May 17, 2010

[Movies] The Box (2009)

The Box (2009)I will never understand why the notion of a short story being adapted to film tends to scare me more than it excites me. I guess there's just something short stories that tends to involve significant re-writing or Hollywood "enhancement" in order to make up the full movie run time. There are cases when the short story provides enough of a background to justify a movie but thus tends to be the exception more than the rule.

When adapting a short story into a full-length movie, you either embellish the portrayal with lots of dramatic shots and tension-building moments in order to eat up the time. Or you try the character enhancement route by fleshing out the players more and giving them more back story than existed originally. Then there's the addition of new plot threads that either run in parallel with the main arc or extend beyond the original ending of the story. The more radical efforts to come up with enough material for a movie tend to have more unpredictable results in terms of the final product.

This was definitely one of those times when I was pretty disappointed with how he movie turned out, especially given the talent behind it. This probably stresses the point that success is not at all formulaic nor is it easily repeated.

SAN DIEGO - JULY 24:  (L-R) Director Richard K...Image by Getty Images via Daylife

The Box is a 2009 adaptation of the Richard Matheson short story, "Button, Button". The movie was written and directed by Richard Kelly of Donnie Darko fame.

The movie follows young couple Norma (Cameron Diaz) and Arthur Lewis (James Marsden) who are struggling to make ends meet. All that stands to change after they receive a mysterious package on their doorstep and a note indicating that a Mr. Steward (Frank Langella) will visit them at 05:00pm. The package contains a wooden box with a red button sealed underneath a glass dome, When he does arrive, he explains that the offer before them is simple - press the button and someone they don't know will die and then they will be rewarded with one million dollars. They have until 05:00pm the next day to come to a decision about the offer after which Mr. Steward will arrive, take the box, reprogram it and make the offer to someone else.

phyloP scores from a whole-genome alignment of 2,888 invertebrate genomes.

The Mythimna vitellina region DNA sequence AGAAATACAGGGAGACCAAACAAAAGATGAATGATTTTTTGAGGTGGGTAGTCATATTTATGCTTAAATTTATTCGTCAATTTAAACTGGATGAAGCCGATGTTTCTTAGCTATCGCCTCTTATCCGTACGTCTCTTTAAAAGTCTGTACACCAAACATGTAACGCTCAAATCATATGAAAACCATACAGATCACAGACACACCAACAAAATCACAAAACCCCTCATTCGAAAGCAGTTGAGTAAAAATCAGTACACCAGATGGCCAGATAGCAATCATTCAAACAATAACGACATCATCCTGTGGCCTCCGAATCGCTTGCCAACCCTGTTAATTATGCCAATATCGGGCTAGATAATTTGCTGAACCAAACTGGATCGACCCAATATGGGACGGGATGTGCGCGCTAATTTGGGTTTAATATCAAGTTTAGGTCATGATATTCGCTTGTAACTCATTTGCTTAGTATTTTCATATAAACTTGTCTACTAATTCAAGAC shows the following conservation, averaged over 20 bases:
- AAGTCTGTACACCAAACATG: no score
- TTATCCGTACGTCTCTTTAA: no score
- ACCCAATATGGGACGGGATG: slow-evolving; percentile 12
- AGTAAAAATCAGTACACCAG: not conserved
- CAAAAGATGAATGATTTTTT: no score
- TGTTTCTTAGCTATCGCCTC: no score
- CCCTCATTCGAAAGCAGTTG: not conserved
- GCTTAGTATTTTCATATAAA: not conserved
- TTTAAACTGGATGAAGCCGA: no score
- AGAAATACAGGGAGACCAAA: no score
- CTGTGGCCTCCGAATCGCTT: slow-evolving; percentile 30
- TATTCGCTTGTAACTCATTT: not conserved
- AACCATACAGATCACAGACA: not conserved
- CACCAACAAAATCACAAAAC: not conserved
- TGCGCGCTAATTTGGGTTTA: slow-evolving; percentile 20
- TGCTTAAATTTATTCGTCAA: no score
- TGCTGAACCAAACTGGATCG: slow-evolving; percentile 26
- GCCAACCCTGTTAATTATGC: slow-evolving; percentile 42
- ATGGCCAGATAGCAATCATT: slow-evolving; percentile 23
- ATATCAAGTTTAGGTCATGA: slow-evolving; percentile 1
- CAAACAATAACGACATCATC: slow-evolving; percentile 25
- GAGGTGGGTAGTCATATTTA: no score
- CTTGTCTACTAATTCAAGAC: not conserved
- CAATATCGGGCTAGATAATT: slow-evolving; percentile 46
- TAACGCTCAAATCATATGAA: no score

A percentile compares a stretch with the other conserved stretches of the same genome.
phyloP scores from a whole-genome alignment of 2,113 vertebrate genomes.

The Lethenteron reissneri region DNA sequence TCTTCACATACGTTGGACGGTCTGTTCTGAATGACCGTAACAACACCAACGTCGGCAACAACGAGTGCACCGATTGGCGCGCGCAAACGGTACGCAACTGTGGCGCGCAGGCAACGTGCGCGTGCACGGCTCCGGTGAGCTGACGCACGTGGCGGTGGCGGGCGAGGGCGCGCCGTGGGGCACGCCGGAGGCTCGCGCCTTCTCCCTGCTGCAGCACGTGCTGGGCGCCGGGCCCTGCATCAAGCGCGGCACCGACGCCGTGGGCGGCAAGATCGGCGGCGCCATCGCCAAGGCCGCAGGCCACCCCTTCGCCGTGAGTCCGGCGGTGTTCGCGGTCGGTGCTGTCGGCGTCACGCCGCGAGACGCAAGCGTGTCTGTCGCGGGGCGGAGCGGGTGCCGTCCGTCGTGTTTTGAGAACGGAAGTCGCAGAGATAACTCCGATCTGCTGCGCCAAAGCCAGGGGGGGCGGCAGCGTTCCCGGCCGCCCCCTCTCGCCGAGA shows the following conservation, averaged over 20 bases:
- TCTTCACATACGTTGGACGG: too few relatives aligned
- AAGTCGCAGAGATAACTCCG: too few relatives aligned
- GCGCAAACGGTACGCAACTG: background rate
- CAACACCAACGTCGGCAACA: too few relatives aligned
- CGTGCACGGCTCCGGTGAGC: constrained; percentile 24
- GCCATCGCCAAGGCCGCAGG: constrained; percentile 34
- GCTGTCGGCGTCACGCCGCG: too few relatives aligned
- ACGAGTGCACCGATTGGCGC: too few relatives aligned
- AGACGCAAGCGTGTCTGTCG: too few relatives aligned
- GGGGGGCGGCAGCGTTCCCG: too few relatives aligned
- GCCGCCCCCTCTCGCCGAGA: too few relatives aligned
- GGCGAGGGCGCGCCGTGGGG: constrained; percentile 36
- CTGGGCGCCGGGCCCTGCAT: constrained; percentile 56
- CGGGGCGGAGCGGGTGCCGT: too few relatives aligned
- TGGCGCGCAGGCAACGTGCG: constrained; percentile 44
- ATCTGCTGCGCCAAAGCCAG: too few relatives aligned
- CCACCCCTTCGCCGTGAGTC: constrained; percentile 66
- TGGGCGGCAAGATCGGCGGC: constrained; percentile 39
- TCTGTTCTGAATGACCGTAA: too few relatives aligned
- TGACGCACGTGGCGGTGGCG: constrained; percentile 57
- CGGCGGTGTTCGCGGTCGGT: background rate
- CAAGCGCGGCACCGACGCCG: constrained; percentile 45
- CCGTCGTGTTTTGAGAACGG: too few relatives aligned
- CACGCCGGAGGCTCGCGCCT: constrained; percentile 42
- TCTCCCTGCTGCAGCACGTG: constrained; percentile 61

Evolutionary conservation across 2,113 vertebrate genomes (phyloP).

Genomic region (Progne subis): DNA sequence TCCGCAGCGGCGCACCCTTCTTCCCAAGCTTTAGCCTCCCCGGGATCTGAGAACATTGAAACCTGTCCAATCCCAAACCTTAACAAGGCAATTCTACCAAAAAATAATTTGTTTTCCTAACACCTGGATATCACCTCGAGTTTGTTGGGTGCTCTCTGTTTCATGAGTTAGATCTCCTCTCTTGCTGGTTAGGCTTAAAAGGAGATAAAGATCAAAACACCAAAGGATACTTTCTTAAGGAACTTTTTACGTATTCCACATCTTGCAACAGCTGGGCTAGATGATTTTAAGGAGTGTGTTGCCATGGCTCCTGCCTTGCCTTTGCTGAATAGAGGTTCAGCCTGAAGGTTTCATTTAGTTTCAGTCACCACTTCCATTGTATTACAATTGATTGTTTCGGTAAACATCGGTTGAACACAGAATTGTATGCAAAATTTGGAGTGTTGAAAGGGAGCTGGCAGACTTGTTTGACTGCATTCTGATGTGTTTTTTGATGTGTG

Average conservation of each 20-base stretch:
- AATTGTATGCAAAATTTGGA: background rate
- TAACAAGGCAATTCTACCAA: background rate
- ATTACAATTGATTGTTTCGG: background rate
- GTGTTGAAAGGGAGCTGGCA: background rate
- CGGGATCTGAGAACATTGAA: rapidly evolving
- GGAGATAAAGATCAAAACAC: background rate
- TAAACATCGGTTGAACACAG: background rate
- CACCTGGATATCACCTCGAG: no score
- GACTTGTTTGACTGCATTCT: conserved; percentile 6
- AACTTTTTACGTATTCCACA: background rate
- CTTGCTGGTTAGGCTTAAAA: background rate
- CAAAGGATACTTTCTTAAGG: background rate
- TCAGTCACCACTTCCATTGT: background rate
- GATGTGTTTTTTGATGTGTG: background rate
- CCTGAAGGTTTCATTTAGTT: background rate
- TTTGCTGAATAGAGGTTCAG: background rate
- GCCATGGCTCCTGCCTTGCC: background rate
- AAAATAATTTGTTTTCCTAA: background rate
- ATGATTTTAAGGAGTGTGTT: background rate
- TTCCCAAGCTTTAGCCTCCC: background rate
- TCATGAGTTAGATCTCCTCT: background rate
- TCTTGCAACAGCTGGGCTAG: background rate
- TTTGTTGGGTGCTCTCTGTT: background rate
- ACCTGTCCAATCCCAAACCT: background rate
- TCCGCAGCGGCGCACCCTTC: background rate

The movie could have ended with this initial moral dilemma, but then that would just recreate the episode of The Twilight Zone in the 80's that also tried to adapt the same short story. Instead Kelly opted to go further, and this is where the trouble really starts in terms of how this movie turned out. It was almost as if he wanted to recapture the same cult following that he managed with Donnie Darko, which is probably not a bad goal. The problem is that he decided to revisit elements of Darko in this movie, turning them into tropes rather than triggering a sense of appreciative nostalgia.

Such elements include (1) vague messages of aid / assistance from strangers as pseudo-prophecy, (2) CGI water constructs, (3) water as a medium for travel, (4) a manual meant to explain everything and probably a few more that I missed.

The treatment and style of the movie was interesting since it did have that retro feel to things. It was clearly a nod to older horror / psychological thriller movies and it managed this aspect of things quite well. I certainly appreciated the effort put into setting the tone for this movie and had the plot made more sense as a whole, it really would have paid off. Seriously, the movie had a lot of potential here for some great storytelling and it did have some very good moments. However when taken as a whole, the end result remains somewhat lacking and certainly disappointing.

The Box is another example of how overeager writing and ruin what is essentially a good story at its core. It gets 2 no longer surprising nosebleeds out of a possible 5.

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